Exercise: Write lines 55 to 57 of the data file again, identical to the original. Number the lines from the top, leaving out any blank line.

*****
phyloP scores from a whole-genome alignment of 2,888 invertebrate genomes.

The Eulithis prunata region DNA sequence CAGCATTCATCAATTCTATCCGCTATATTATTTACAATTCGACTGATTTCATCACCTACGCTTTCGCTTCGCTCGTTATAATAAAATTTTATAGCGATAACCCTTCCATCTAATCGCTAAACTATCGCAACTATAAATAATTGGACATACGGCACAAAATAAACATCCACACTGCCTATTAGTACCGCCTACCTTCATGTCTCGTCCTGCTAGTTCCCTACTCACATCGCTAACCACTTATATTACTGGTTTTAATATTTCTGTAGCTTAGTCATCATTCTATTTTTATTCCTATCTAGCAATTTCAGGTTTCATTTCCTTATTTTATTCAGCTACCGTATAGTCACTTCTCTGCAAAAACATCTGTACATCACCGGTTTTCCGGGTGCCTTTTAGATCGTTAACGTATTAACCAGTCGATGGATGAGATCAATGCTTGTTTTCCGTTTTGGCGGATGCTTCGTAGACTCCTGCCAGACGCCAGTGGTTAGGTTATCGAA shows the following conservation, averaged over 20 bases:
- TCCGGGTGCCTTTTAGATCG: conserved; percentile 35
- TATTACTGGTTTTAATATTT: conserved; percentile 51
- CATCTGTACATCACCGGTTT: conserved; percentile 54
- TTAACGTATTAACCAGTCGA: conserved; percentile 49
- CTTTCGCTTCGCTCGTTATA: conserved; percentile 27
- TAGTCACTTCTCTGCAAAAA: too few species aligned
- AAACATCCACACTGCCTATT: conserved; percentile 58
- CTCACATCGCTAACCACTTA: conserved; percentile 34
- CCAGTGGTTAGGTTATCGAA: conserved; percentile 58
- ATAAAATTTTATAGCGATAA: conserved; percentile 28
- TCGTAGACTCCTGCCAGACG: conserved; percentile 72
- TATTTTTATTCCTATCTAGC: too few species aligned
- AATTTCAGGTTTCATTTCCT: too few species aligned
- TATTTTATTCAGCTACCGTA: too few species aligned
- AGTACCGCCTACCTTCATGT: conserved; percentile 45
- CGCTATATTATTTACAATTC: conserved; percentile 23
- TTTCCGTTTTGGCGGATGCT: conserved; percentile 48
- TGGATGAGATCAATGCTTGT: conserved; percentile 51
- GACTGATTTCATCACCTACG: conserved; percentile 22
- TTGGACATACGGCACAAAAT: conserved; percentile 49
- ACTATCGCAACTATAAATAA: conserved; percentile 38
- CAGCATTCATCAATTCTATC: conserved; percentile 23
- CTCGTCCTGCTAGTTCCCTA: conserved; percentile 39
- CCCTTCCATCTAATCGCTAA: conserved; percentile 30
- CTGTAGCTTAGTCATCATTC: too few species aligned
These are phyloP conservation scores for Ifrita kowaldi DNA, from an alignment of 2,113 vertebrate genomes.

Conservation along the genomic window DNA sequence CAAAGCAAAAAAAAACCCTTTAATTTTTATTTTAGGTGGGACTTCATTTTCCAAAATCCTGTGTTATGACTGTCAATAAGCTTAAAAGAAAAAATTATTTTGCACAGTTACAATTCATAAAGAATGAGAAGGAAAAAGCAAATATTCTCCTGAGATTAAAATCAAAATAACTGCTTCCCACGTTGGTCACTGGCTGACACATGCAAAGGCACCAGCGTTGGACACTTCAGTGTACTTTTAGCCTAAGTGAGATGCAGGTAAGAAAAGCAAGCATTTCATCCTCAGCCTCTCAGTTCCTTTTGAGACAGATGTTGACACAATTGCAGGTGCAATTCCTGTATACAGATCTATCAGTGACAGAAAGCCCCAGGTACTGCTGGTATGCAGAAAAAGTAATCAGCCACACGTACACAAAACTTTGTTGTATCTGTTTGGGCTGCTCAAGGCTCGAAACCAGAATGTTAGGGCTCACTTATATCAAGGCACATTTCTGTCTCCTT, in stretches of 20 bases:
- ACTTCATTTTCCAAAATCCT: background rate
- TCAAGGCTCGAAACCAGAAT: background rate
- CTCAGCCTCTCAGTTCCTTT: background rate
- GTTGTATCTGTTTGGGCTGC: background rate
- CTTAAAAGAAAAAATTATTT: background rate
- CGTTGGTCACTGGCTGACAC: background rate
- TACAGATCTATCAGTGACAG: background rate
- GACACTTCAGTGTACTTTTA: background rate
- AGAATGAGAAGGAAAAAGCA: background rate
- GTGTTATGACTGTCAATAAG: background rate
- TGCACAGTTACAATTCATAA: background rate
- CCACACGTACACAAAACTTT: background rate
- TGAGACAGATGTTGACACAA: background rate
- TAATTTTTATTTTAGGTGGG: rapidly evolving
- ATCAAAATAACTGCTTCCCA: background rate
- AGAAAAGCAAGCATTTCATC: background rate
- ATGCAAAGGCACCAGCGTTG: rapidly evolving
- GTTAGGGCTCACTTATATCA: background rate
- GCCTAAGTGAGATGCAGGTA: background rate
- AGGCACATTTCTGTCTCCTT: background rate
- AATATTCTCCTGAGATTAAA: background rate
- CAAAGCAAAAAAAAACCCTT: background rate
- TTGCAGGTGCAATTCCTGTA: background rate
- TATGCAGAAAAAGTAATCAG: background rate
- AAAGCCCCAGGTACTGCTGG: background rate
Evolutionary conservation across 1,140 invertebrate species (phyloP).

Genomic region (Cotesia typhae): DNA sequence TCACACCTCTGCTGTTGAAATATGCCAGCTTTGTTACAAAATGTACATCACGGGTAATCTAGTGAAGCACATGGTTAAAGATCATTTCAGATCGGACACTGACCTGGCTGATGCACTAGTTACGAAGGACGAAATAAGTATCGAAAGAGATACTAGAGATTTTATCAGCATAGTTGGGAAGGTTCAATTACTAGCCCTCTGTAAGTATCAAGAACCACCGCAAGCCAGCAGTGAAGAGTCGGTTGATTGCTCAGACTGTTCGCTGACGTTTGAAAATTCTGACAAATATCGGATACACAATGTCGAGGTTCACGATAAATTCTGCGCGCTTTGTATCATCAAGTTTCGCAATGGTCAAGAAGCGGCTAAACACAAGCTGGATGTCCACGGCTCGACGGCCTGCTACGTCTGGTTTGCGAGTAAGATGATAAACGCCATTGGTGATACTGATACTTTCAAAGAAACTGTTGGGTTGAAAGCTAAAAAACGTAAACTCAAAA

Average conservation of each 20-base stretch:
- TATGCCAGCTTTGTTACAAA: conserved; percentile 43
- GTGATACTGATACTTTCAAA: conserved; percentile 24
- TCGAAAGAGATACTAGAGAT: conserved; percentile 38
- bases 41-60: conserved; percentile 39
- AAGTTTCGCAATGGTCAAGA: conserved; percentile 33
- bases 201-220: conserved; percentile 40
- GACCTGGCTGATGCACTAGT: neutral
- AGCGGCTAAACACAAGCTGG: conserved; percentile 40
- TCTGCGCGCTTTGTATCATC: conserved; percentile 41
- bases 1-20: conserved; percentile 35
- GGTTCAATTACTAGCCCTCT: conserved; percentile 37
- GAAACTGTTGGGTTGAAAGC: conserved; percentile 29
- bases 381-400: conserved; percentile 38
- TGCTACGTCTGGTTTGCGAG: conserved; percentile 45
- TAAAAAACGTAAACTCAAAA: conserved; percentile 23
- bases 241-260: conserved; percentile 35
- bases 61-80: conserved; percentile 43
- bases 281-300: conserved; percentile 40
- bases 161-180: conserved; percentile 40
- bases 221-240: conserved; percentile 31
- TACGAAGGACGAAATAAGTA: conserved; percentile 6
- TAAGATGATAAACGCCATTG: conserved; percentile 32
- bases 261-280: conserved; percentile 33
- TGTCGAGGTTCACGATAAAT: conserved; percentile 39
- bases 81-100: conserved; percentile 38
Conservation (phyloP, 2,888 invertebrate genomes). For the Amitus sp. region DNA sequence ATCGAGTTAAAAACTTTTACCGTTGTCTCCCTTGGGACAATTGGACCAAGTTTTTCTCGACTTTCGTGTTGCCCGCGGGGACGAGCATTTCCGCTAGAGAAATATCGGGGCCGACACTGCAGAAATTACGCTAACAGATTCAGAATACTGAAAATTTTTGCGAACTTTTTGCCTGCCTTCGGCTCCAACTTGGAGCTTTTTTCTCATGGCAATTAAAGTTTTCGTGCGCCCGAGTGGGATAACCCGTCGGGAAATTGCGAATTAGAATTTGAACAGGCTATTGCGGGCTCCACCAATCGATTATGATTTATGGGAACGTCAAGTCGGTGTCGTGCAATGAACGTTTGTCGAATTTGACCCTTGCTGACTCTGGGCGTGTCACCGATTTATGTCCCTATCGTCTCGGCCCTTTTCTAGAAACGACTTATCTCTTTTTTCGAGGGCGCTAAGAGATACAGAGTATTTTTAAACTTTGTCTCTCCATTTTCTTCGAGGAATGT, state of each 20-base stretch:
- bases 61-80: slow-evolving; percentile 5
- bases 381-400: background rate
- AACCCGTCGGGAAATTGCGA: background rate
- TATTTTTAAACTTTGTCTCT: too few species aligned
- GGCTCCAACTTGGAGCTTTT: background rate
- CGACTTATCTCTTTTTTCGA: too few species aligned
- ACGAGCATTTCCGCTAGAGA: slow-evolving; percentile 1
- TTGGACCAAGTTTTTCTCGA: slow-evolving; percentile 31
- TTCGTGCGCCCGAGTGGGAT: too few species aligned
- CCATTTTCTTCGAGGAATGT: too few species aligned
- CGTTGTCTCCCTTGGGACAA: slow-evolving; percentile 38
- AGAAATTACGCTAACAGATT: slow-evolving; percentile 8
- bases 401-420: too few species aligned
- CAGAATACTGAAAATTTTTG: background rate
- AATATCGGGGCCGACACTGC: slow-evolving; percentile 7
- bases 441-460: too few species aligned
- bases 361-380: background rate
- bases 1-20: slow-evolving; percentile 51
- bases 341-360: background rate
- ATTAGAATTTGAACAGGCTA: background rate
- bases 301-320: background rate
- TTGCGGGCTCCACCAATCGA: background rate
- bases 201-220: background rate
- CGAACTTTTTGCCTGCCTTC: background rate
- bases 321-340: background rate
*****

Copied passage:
Evolutionary conservation across 1,140 invertebrate species (phyloP).

Genomic region (Cotesia typhae): DNA sequence TCACACCTCTGCTGTTGAAATATGCCAGCTTTGTTACAAAATGTACATCACGGGTAATCTAGTGAAGCACATGGTTAAAGATCATTTCAGATCGGACACTGACCTGGCTGATGCACTAGTTACGAAGGACGAAATAAGTATCGAAAGAGATACTAGAGATTTTATCAGCATAGTTGGGAAGGTTCAATTACTAGCCCTCTGTAAGTATCAAGAACCACCGCAAGCCAGCAGTGAAGAGTCGGTTGATTGCTCAGACTGTTCGCTGACGTTTGAAAATTCTGACAAATATCGGATACACAATGTCGAGGTTCACGATAAATTCTGCGCGCTTTGTATCATCAAGTTTCGCAATGGTCAAGAAGCGGCTAAACACAAGCTGGATGTCCACGGCTCGACGGCCTGCTACGTCTGGTTTGCGAGTAAGATGATAAACGCCATTGGTGATACTGATACTTTCAAAGAAACTGTTGGGTTGAAAGCTAAAAAACGTAAACTCAAAA

Average conservation of each 20-base stretch: